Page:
Aid digestion // Protect the immune system // Guard against asthma, allergies, perhaps even obesity // Comprise an ecosystem that’s being knocked out of balance.
Gut Microbiota: Our Native Flora
In 1984, when a young Australian physician named Barry Marshall drank a test tube full of the bacterium Helicobacter pylori, he expected bad things to happen. Though many bacteria are harmless or even beneficial, Marshall and his colleague Robin Warren, who in 1979 had gotten the first glimpse of H. pylori near areas of inflammation in tissue samples from ulcer patients, had come to believe that this microbe actually caused peptic ulcers. Marshall, in what would make him one of the world’s most famous self-experimenters, set out to prove it.
Medical wisdom at the time had another explanation for ulcers—stress and excess acid—and in any case, scientists were certain that bacteria couldn’t survive in the stomach’s harshly acidic environment. Those views persisted despite findings from as far back as the 1950s that antibiotics were effective against at least some peptic ulcers—indirect evidence that bacteria were present and causing problems. And indeed, within five days of swilling the microbe, Marshall showed classic signs of gastritis: stomach pain, nausea and vomiting, all clinical precursors to peptic ulcer disease.
In the years that followed, Marshall and Warren’s hypothesis became widely accepted, and using antibiotics to treat H. pylori became standard practice. Yet while the researchers’ work led to a cure for a serious disease—and a Nobel Prize in Physiology or Medicine in 2005—it also had an unintended consequence. Because of the now routine purging of this long-term denizen of the human stomach, the percentage of people in developed countries who culture positive for H. pylori has decreased dramatically, while new diseases of the digestive tract—gastroesophageal reflux disease, or GERD; and esophageal adenocarcinoma, a deadly form of cancer—have emerged as if from nowhere.
The disappearance of H. pylori is a significant loss, asserts Martin Blaser, a microbiologist at New York University Langone Medical Center, who, like Marshall, has had to battle accepted scientific wisdom. “When I began to publish about Helicobacter 12 or 13 years ago and said that it was becoming extinct, it was almost heresy,” Blaser says. “But if an ancient organism goes extinct, it’s going to have consequences.”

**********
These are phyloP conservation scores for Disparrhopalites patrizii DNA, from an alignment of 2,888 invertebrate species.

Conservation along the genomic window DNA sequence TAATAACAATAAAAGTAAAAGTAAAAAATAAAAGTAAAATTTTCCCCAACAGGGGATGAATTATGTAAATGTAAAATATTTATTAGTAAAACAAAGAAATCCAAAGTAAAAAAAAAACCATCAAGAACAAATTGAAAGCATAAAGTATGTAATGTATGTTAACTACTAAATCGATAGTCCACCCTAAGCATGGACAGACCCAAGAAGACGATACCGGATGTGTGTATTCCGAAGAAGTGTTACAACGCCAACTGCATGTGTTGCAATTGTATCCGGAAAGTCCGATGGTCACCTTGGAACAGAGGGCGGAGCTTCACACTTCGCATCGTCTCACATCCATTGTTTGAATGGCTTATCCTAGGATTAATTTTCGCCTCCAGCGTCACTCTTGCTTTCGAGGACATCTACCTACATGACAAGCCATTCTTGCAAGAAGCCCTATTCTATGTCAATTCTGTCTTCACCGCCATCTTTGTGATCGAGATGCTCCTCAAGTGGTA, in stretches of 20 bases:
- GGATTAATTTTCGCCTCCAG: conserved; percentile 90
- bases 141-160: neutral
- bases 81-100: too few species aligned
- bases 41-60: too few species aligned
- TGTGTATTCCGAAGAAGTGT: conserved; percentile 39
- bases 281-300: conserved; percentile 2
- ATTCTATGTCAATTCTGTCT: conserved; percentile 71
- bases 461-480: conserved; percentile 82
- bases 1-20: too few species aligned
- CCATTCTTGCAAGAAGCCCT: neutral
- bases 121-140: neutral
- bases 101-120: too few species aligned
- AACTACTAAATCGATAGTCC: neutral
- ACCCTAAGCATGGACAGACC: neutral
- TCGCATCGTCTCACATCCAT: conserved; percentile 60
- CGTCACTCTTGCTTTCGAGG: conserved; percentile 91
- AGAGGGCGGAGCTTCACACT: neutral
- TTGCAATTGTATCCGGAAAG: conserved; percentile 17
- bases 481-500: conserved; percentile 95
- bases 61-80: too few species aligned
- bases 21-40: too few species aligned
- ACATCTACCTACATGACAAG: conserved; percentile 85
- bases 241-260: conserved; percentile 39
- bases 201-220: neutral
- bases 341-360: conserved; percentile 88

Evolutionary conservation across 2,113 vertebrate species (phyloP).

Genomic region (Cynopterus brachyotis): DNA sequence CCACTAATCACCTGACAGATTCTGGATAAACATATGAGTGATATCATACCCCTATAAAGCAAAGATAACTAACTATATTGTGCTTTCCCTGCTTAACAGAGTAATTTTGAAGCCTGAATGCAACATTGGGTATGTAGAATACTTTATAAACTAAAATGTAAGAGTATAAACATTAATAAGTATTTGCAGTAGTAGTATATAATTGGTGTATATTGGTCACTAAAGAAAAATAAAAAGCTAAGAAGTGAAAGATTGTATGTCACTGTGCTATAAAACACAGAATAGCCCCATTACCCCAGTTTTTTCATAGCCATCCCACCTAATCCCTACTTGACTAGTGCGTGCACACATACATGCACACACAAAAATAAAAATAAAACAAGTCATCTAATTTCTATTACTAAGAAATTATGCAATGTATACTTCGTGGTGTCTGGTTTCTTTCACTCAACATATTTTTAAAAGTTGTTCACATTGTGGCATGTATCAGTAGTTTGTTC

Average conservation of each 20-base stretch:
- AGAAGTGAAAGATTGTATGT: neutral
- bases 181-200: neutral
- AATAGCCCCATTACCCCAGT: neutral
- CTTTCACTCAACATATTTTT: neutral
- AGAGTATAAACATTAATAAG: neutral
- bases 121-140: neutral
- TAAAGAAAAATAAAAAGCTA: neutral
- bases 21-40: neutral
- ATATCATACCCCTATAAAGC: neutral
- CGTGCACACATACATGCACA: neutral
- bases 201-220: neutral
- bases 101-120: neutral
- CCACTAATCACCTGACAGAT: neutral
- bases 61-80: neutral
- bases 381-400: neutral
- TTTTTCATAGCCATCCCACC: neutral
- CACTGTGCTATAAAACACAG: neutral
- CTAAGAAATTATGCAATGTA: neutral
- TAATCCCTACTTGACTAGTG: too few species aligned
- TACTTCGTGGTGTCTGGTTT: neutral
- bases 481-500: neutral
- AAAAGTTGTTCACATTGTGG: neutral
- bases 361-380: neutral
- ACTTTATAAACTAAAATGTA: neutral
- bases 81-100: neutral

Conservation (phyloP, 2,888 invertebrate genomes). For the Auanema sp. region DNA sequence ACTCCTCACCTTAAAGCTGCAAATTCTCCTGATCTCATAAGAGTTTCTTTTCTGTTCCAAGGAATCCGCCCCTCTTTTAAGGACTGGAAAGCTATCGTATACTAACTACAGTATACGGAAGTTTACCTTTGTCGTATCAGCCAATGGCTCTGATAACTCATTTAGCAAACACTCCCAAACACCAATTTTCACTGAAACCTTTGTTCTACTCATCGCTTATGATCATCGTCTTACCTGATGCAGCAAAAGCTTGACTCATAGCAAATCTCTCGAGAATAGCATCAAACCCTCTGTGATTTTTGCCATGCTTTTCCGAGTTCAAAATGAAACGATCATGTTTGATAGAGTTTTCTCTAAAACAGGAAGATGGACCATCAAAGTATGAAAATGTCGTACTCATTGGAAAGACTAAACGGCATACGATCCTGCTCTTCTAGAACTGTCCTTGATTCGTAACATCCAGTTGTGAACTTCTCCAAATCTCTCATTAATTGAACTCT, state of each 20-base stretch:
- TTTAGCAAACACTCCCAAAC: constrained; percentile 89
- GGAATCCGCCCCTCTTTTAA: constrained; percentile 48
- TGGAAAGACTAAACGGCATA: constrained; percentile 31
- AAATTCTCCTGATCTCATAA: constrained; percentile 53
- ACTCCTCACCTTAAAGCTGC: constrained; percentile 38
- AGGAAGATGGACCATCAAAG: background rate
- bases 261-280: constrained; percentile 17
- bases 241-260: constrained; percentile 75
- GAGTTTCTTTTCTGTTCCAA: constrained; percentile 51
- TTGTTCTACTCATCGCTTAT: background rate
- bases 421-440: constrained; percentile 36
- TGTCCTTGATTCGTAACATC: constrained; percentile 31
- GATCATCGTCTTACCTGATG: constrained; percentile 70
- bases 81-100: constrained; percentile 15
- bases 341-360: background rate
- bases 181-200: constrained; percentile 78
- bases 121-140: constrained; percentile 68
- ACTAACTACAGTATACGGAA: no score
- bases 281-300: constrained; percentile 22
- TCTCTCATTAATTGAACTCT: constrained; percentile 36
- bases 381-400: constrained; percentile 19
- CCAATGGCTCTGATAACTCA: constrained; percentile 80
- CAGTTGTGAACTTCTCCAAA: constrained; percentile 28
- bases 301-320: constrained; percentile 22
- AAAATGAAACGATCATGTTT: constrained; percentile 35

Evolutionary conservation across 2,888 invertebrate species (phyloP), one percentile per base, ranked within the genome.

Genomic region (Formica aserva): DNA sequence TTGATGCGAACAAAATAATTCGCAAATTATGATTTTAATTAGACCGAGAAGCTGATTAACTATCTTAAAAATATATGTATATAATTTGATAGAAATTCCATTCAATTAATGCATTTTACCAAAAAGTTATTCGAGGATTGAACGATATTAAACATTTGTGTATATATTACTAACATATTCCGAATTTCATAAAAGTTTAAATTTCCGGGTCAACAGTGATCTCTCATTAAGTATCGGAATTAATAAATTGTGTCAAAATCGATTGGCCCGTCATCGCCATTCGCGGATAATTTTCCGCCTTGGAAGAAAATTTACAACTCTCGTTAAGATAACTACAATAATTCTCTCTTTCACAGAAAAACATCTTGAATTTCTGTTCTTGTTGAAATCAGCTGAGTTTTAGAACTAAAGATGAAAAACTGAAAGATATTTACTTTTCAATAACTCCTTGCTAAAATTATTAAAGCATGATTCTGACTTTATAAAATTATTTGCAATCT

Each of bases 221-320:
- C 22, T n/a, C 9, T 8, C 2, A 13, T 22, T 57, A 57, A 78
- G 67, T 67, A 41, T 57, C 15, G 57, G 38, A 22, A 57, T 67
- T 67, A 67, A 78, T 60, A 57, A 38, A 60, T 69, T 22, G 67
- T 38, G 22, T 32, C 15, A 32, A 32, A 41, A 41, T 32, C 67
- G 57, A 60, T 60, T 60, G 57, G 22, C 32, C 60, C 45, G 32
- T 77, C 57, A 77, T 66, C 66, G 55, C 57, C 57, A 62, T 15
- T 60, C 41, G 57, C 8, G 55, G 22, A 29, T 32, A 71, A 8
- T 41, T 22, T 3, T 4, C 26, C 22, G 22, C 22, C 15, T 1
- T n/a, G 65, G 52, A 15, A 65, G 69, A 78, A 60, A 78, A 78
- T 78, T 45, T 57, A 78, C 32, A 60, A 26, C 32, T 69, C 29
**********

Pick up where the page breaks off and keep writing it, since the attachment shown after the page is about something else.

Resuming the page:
Blaser’s argument could apply to many other microbes that also seem to be disappearing just as we begin to understand that the bacteria that inhabit us—our microbiota, which outnumber human cells 10 to one—are an intrinsic part of our health. Resident microbes help extract energy from food, stimulate the immune system and provide a buffer against invading pathogens, among other important tasks. Only recently have scientists managed to link imbalances in our microbial makeup to cancer, inflammatory bowel disease and obesity. And though we harbor populations of bacteria in and on many parts of our bodies, those in our digestive system have been studied in the greatest depth, partly because they are the most numerous and partly because it’s suspected that gut microbiota have the most intimate connections to overall human physiology.
But those connections are in flux, as changes in lifestyle and medical practices during the past century—particularly the widespread use of antibiotics—have put pressure on many human-dwelling bacteria. “We’ve rapidly changed the treaty that we established with our microbes over a very, very long time,” says Betsy Foxman, a molecular epidemiologist at the University of Michigan School of Public Health in Ann Arbor. That treaty: We would protect our microbes from extinction by giving them shelter and food, and they would contribute to our health. But we’re no longer protecting them.